Yeah, think I'll get it for him. My only concern is the small parts and choking hazard. He has three younger brothers and a younger sister. Also being the oldest, he's the one who gets into trouble the most. Not because of his age but because of the lack of experience his father has (son-in-law). My daughter is more balanced and usually interceeds to keep the peace and keep him growing in a proper manor for a young man his age. Yes, I'm proud of my daughter and grand children. I just don't want the younger ones choking on something because you KNOW kids get into everything.
You can maximize safety by agreeing that he is only to play with his toy in a safe place. His room, the garage or the kitchen (with the cooks permission). The idea is to restrict small parts to a controlled area away from major traffic.

As an aside, my grandmother lived next door to us. My Dad said I could have an Erector set, if I paid for half of it. I earned my half by emptying my grandmother’s trash every day and she paid me a dime. It took me forever (so it seemed), but I was so proud when I earned my half.
 

MrSalts

Joined Apr 2, 2020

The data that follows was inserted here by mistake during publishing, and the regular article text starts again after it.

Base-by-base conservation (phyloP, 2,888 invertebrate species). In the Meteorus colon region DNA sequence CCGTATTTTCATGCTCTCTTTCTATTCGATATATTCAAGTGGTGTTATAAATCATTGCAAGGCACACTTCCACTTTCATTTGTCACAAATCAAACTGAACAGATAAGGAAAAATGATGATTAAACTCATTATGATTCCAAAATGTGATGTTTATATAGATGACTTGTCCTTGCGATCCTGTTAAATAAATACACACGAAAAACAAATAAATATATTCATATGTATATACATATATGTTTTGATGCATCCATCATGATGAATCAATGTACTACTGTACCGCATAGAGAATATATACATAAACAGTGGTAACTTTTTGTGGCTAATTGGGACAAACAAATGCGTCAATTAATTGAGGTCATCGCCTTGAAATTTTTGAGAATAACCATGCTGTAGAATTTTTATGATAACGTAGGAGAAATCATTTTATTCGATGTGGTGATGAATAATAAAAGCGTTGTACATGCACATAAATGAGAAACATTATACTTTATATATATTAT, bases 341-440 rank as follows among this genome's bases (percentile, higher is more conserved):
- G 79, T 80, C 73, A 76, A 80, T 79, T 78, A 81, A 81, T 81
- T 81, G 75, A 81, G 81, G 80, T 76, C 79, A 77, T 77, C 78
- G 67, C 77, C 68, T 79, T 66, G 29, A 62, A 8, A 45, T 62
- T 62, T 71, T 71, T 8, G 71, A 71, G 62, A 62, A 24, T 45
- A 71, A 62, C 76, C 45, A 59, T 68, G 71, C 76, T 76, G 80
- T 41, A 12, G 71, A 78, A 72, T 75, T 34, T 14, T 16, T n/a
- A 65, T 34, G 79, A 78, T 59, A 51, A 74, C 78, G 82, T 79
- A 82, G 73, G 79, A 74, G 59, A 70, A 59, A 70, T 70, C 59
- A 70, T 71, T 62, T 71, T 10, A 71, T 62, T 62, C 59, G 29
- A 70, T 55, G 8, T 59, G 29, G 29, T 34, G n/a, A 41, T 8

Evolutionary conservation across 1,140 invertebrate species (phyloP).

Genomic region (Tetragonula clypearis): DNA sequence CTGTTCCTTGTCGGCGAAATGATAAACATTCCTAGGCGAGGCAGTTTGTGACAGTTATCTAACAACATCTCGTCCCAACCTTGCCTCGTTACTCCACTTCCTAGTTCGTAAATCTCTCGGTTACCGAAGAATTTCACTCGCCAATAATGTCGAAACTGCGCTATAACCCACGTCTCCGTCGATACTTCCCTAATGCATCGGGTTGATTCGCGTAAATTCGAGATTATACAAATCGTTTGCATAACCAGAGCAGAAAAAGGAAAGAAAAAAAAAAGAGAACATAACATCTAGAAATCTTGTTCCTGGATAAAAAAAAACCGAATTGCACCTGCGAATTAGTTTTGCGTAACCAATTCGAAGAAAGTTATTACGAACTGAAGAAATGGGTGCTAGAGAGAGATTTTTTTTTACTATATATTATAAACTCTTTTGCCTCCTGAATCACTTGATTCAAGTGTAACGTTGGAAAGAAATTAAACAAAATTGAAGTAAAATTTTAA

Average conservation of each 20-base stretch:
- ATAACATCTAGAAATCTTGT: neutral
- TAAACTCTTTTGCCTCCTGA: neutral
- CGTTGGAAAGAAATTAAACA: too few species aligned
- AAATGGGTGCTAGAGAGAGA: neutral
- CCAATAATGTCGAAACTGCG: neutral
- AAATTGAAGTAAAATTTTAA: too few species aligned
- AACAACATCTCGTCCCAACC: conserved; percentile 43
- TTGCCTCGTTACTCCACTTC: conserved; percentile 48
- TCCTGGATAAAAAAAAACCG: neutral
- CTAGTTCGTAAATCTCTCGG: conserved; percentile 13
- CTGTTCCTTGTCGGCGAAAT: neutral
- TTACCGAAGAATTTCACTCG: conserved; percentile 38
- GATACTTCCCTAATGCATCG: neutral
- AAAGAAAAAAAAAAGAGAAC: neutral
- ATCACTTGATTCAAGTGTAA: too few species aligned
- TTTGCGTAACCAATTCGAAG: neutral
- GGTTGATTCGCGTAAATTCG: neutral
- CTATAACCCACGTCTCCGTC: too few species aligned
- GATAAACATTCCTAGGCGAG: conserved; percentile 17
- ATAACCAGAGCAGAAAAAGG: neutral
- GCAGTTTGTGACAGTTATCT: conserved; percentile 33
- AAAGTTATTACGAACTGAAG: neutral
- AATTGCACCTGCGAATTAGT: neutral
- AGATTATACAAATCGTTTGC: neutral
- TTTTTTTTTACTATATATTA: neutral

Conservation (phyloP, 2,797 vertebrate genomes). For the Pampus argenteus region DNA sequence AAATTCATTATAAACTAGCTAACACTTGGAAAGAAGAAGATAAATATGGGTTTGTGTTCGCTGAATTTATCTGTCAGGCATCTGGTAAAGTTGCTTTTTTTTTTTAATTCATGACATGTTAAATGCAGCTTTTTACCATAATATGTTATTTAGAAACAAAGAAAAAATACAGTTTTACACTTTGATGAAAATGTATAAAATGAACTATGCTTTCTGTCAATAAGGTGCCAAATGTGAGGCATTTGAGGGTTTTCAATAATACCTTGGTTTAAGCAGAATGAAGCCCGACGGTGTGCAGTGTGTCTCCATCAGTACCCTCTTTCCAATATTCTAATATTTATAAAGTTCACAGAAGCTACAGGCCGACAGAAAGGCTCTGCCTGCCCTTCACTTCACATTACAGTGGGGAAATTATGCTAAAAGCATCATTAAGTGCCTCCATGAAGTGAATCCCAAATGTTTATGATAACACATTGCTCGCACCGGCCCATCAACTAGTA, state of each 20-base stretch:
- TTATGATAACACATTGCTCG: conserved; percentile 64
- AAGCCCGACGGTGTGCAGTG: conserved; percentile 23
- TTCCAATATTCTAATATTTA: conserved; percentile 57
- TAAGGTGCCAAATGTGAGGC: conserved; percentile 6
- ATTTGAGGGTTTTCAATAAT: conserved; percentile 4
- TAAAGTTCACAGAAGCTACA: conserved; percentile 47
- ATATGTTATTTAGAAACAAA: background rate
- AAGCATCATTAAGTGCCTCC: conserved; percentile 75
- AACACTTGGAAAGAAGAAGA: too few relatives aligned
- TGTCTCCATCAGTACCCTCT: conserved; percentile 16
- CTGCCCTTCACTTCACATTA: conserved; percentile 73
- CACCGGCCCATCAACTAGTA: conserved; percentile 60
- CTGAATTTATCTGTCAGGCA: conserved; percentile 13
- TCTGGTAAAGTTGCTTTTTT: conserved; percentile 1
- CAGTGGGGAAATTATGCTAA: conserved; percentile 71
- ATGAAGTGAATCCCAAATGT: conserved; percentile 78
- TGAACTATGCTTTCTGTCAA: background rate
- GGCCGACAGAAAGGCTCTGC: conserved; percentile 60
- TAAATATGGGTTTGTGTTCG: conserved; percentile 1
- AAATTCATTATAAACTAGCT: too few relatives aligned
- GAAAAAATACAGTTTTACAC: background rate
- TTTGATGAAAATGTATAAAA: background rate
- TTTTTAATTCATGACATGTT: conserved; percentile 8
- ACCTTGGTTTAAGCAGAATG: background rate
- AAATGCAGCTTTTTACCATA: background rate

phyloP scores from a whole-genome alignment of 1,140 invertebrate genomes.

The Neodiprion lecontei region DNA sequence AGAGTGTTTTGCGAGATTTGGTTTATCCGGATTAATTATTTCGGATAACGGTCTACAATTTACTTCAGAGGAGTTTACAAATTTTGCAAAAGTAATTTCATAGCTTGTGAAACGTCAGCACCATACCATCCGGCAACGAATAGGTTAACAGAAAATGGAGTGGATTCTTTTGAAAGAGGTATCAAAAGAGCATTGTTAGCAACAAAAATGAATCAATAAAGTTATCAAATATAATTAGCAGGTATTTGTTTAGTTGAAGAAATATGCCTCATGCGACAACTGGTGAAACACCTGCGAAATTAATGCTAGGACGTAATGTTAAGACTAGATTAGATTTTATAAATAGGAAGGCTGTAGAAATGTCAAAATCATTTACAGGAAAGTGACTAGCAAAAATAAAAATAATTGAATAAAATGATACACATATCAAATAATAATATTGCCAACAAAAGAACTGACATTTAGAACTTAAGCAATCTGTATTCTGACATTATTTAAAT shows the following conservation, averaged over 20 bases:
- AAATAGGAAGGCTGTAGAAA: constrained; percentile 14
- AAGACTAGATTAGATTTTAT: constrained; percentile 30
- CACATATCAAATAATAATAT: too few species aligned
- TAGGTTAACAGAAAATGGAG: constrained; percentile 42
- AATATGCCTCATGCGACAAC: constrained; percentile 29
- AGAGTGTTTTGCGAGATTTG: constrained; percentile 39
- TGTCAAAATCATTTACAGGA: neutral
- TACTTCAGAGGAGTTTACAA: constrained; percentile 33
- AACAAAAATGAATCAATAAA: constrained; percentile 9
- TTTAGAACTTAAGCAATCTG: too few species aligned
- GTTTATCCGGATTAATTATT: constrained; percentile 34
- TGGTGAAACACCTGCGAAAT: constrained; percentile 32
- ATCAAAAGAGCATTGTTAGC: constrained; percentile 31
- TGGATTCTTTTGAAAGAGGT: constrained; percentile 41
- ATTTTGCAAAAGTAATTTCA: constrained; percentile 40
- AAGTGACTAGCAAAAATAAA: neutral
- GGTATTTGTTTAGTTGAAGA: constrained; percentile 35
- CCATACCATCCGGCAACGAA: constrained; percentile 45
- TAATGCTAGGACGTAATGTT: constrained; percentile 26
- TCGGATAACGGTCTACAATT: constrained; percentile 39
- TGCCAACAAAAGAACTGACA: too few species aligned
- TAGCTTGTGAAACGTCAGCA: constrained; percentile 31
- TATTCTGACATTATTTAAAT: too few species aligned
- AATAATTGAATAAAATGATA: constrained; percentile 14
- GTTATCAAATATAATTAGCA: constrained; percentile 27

2,060
I've heard a lot of complaints about the "A" contaminating the STEM subjects but, I've worked on lots parts, modules and complete products that were designed by stylists/industrial designers and engineers had to convert their sketches to real, manufacturable devices. Curves were eliminated, colors were changed, backlights weren't diffused, and the end product looked like it was designed by an engineer - and it was. The success on the retail shelf was a disaster.

Look at a vehicle that you think is "beautiful" and then imagine how many conversations, debates and redesigns were involved in getting the designer to draw something that could be stamped, molded, etc and manufactured efficiently while still looking like something people want to buy (better than the competition at a similar price). Paint and plastic formulators are typically chemists but holding a deep understanding of color theory, texture, light and reflections are keys to success.

I could go in about computer interfaces, audio system integration, and more where art and science/engineering collide. Beauty in design, color, texture is important in many engineering and science jobs.